South African President Thabo Mbeki resigned, after his ruling African National Congress voted to oust him. Mbeki’s position was jeopardized after a court suggested that he and his ministers had meddled in the corruption charges against a rival, ANC president Jacob Zuma, who is now expected to succeed Mbeki next year. (The Washington Post)
What the commentators said
The autocratic Mbeki “was the architect of his own political demise,” said Johannesburg’s The Times in an editorial. He used the power of his office to punish political rivals, and not just Zuma. Now “scores have been settled”—let’s hope the 40 million South Africans don’t pay the price.
South Africa’s democracy will survive Mbeki’s ouster, said South Africa’s Business Day in an editorial, but at a cost. It would have been better, for the ANC and the country’s stability, to let Mbeki finish his term on “a tight leash.”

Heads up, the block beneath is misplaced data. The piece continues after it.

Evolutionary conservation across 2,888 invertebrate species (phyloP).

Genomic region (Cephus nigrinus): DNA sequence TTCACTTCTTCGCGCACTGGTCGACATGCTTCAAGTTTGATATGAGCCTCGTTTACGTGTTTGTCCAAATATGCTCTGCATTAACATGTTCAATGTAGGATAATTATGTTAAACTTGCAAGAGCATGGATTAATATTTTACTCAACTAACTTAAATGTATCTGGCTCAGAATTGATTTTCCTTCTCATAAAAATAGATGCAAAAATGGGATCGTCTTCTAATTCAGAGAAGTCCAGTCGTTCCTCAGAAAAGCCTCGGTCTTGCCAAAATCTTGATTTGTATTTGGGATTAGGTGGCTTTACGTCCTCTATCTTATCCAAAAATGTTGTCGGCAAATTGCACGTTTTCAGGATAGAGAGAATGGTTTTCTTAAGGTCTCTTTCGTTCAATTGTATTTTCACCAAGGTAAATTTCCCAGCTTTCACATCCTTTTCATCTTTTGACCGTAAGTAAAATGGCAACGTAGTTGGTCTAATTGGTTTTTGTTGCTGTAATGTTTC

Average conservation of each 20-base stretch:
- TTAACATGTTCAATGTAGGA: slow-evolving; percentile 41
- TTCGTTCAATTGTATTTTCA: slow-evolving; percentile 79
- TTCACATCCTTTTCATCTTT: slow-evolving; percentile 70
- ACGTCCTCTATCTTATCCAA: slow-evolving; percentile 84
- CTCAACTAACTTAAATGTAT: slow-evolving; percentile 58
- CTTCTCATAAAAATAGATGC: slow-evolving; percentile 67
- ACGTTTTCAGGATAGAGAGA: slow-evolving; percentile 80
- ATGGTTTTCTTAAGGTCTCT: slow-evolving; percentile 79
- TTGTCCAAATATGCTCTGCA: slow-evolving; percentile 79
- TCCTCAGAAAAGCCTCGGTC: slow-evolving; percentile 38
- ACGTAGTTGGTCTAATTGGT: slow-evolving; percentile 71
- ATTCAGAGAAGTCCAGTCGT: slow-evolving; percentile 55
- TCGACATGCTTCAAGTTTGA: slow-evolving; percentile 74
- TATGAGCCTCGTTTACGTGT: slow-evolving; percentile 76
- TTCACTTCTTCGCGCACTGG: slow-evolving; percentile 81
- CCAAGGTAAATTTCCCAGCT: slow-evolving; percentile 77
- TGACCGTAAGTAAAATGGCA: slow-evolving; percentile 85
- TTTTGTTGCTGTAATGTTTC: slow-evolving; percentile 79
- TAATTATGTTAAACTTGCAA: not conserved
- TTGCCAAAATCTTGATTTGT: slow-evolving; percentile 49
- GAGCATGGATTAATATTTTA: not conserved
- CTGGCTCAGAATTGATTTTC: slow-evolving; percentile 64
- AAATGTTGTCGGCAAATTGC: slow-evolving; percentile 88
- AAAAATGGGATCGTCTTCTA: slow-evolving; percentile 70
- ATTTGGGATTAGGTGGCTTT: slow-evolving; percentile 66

Mbeki will be remembered mainly for his failures, said Alec Russell in the Financial Times. Business people will fondly recall his “orthodox free-market” economic stewardship, but the rest of the world will remember his deadly disclaiming of an HIV-AIDS link and his do-nothing “quiet diplomacy” in Zimbabwe.
THE WEEK'S AUDIOPHILE PODCASTS: LISTEN SMARTER
- 43 TV shows to watch in 2014
- If Democrats abandon immigration reform after Tuesday's likely loss, they will turn 2016 into a debacle
- Beware of Splenda: The backlash against artificial sugars
- Sorry, we will not all be having sex with robots in the future
- Stop making fun of philosophy and read some philosophy
- How to be the most productive person in your office — and still get home by 5:30 p.m.
- How to live a long life, according to science
- How the South's ugly racial history is haunting ObamaCare
- 6 things the happiest families all have in common
- The real story behind Deliver Us From Evil
Subscribe to the Week